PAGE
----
I actually have tons of respect for Chuck [Osieja, creative director] and all the guys up at Black Tusk. I think the reality is what we have is innovative Gears Of War. That’s what I believe they’re going to make. They’re an internal studio, but the reality is it’s cool to have [an IP] that can be a grand slam right out of the gate. The concepts they’ve been toying with are awesome. You take what they were thinking about and their expertise on Unreal Engine 4, because that’s what they’ve been playing with since their founding, and really go with the IP. Again, this was a mutually agreed thing. It’s not, “Here’s this thing you must take.” That’s not the way Phil [Spencer] works; that’s not the way we work.
Rare has proven itself to be a house of ideas in the past, working with you at Nintendo. That innovation was evident in Viva Piñata and Banjo-Kazooie: Nuts & Bolts, so why is the studio now tasked with Kinect Sports and other Kinect apps?
It’s easy to forget that Rare created the avatars; that was their idea. It wasn’t like someone said, “Hey, we need these characters to live in the shell.” It was Rare creating this thing that they wanted to get in a game, and it was Rare super-excited and engaged very early on with Kinect that led to Kinect Sports. It’s not like this was Phil or Don [Mattrick] or somebody going, “Thou shalt build this thing.” We’ll see what they’re doing next; it’s up to them. I will say I’ve played Kinect Sports Rivals and it’s a Rare game. It’s the only way I can describe it.
Our studios run themselves as relatively independent studios. They have very strong voices in the decisions about what they should be working on. I loved Viva Piñata; I loved Nuts & Bolts. Naysayers can say what they want; I always wanted Banjo 3, too, but I loved Nuts & Bolts. Rare used to sell millions of everything they made, and I think it’s the audience that helped them [decide what to make next]. Piñata was one of the best games Rare ever made and I wish it would’ve sold millions, because it was super-creative and I love the direction it took Rare. But every group of people wants to continue to do what they love doing. The original Kinect Sports was their best seller as an Xbox-owned developer; that’s why they would go and do another one.
It’s interesting that Double Helix was tasked with Killer Instinct rather than Rare. It otherwise seems like a project you kept very close.
[Double Helix] gave us their best pitch for Killer Instinct and that was a prototype that was playable. I was deeply involved in Killer Instinct 1 and 2 working at Nintendo with Rare. I designed the core combo system and worked closely with them on basically every character on the game and all the animations. It’s an IP that I love dearly, both from the memory of working with these guys and also because it’s kind of fun to go to the arcade and win a lot. I was able to bring some of that back. [Creative director] Adam Isgreen ran the product internally, and we had a bunch of great designers working with Double Helix to make the game. That was a game where I went literally no more than two or three days without looking at it for pretty much the whole time it was in development. I love the genre, so I cared a lot about making sure the game was balanced.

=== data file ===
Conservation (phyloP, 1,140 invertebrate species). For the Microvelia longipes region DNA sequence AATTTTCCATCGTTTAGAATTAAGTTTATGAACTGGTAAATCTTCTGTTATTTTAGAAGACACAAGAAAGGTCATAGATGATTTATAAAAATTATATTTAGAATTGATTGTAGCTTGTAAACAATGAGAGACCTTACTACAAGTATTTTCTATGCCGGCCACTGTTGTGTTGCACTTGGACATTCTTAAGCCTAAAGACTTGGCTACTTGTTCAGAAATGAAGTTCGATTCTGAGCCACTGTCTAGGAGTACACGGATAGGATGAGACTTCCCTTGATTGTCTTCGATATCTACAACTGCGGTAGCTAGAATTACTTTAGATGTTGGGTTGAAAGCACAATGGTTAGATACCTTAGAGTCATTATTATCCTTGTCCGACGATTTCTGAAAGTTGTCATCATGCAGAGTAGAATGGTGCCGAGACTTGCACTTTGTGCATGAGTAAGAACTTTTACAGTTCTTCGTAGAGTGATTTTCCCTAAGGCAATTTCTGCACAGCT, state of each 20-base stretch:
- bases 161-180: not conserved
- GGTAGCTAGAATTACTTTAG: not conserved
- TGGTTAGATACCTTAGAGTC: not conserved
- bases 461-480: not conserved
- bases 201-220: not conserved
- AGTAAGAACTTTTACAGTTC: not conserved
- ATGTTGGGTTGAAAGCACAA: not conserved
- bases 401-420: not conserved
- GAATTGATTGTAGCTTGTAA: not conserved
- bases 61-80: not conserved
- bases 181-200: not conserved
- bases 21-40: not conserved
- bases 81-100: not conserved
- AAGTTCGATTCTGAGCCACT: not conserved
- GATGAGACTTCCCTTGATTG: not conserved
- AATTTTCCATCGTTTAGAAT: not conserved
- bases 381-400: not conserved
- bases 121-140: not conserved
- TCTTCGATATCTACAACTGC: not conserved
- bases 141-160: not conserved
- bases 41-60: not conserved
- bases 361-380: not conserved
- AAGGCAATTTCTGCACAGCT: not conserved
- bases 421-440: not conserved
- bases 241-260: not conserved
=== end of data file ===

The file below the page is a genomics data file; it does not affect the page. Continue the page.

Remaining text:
How do you transfer the expertise Double Helix gained making the game to another studio now that Killer Instinct has been handed on?
Well, we helped Double Helix. [The studio] was already in a very good state. They had a good understanding of what Killer Instinct was and had some fans. We brought in Mike Z [Skullgirls designer Mike Zaimont] as a consultant. He’s a huge Killer Instinct fan, and part of my push was that it needs to make Killer Instinct fans happy, but it needs to be modern, clean, balanced and broader than the original game was. Adam Isgreen is a longtime fighting fan and a brilliant designer going back to the Westwood days. We also have James Goddard internally under me, who is a designer who worked at Double Helix in the past and, of course, he also did Street Fighter II Turbo: Hyper Fighting back in his days at Capcom. We [Microsoft Game Studios] were very involved in the design of every character in the new KI, and it’s just going to continue as we go forward. What I’m saying is: we were deeply involved in Killer Instinct. We were deeply involved in the creation of the game; I don’t want to put a percentage on it, but both sides were responsible for the product that shipped. All of the credit in the world to Double Helix – they did a fantastic job and I wish them all the luck in the future. I wish we were doing a next version with them, but the reality of the business is that sometimes that doesn’t work out. We’ve already got a solution I think players will be happy with.